benefits of agsd plus quinolones
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140 Burns (1989) Vol. 15/No. z
Murine model for studies of neuromuscular dysfunction A murine burn model was tested to determine whether it could simulate the neuromuscular (NM) dysfunction seen in burned patients. Metabolic rates, immune response to dinitrofluoroben- zene (DNFB), maximal tension developed by the gastrocnemius muscle and the response of its NM junction to d-tubocurarine (dTc) were assessed in control mice and mice given burns covering 20 per cent, 30 per cent and 50 per cent of the total body surface area. By 21 days after injury all the burn groups showed-elevated metabolic rates and immunosuppression to the inflammatory DNFB. NM dysfunction was observed in the animals with 30 and 50 per cent burns. A three-fold increase in the effective dose (ED,,) values of dTc was only seen in the 50 per cent bum group. No NM junctional changes were seen in the 20 per cent bum group. As all these findings are found in patients with the same extent of bums, the mouse bum model can be used to study the dysfunction mech- anisms in more detail.
Tomera J. F., Martyn J. and Hoaglin D. C. (1988) Neuromuscu- lar dysfunction in burns and its relationship to burn size, hyper- metabolism and immunosuppression. 1. Trauma 28, (lo), 1499- 1504.
Stimulated granulocyte production and infection Mice with a 15 per cent body surface area bum wound that had also been seeded with 10’ Ps. aeruginosa organisms showed an improved mean survival time following subcutaneous administra- tion of recombinant human granulocyte colony-stimulating factor. The administration of this factor also augmented the myelopoietic response as shown by significantly increased white blood cell counts, neutrophil counts, splenic weight, femoral marrow cellula- rity and femoral marrow granulocyte-macrophage colony form- ing cell count.
Mooney D. P., Gamelli R. L., O’Reilly M. et al. (1988) Recom- binant human granulocyte colony-stimulating factor and Pseudo- monas bum wound sepsis. Arch. Surg. 123, (II), 1353-1357.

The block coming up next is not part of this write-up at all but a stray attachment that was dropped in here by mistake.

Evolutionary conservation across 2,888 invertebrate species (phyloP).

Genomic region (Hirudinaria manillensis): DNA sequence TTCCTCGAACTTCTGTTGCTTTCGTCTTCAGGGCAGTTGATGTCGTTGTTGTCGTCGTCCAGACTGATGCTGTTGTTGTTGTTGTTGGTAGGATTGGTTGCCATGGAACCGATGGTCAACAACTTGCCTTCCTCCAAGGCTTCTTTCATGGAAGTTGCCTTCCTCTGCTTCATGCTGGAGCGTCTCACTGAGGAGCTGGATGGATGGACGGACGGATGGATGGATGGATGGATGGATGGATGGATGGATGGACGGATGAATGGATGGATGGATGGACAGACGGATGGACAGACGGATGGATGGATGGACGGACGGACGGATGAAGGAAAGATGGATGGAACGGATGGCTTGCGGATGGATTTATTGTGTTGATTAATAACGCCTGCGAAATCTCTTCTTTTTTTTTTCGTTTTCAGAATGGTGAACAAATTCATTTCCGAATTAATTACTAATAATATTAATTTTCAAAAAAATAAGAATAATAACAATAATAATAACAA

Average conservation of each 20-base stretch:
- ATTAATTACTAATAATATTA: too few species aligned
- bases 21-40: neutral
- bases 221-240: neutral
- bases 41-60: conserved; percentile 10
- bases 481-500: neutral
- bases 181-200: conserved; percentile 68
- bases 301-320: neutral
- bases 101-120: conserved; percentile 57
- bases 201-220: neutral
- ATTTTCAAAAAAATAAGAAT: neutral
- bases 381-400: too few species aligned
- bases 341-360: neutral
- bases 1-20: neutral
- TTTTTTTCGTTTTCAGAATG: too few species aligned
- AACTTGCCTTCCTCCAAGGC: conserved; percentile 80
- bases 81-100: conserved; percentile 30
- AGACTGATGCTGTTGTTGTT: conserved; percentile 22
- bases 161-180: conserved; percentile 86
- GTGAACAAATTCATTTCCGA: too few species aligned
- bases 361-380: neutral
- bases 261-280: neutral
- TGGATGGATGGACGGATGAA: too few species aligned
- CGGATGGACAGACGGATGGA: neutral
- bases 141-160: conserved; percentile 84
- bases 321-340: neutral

Benefits of AgSD plus quinolones Studies were made of the combined use of silver sulphadiazine and quinolones on the development of resistant strains of Ps. aeru- gitwsa. In vitro serial subcultures through subinhibitory concentra- tions of norfloxacin and pefloxacin gave MIC increases of 40 times, whereas when the cultures were passed through a combina-
tion of AgSD and these quinolones the MIC of the quinolones increased only TO-fold. When burned mice infected with either AgSD-sensitive or -resistant Ps. aerhgimsa strains were treated in vivo with a topical cream containing AgSD and the quinolones, the mortality was much lower than that of AgSD alone or qui- nolones alone; results which suggest that the combination of the drugs discouraged the emergence of resistant mutants.
Modak S. M., Sampath L. and Fox C. L. (1988) Combined top- ical use of silver sulfadiazine and antibiotics as a possible solution to bacterial resistance in bum wounds. 1. Bum Care R&&l. 9, (4), 359-363.
Cachectin/TNF and infection Body compositional changes and in vivo hepatic levels of pre- translational messengers for cachectin were measured in the fol- lowing groups of rats: freely fed; pair fed; with a 30 per cent TBSA burn; a 30 per cent bum with pseudomonas infection; and a 30 per cent bum with infection and recombinant cachectin. Compared with controls or animals only burned, burned and infected rats had a 100 per cent increase in hepatic cachectin messenger RNA con- tent, loss of carcass protein and showed muscle loss with sparing of liver mass.
Marano M. A., Moldawer L. L., Fong Y. et al. (1988) CachectinITNF production in experimental bums and pseudo- monas infection. Arch. Surg., 123, (111 1383-1388.
Superoxides and lung injury Since smoke inhalation injury and ARDS have many features in common, studies were carried out in an ARDS model to assess superoxide production by circulating and bronchoalveolar lavage (BAL) polymorphonuclear leucocytes. Both these groups of cells were found to be primed for non-selective increased superoxide production. The BAL cells were also partially primed to release superoxide on adherence and had a depressed superoxide response to a phagocytic stimulus. Such changes may induce pul- monary injury and increase the susceptibility to pulmonary infection.
Holman R. G. and Maier R. V. (1988) Superoxide production by neutrophils in a model of adult respiratory distress syndrome. Arch. Surg, 123, (IL), 1491-1495.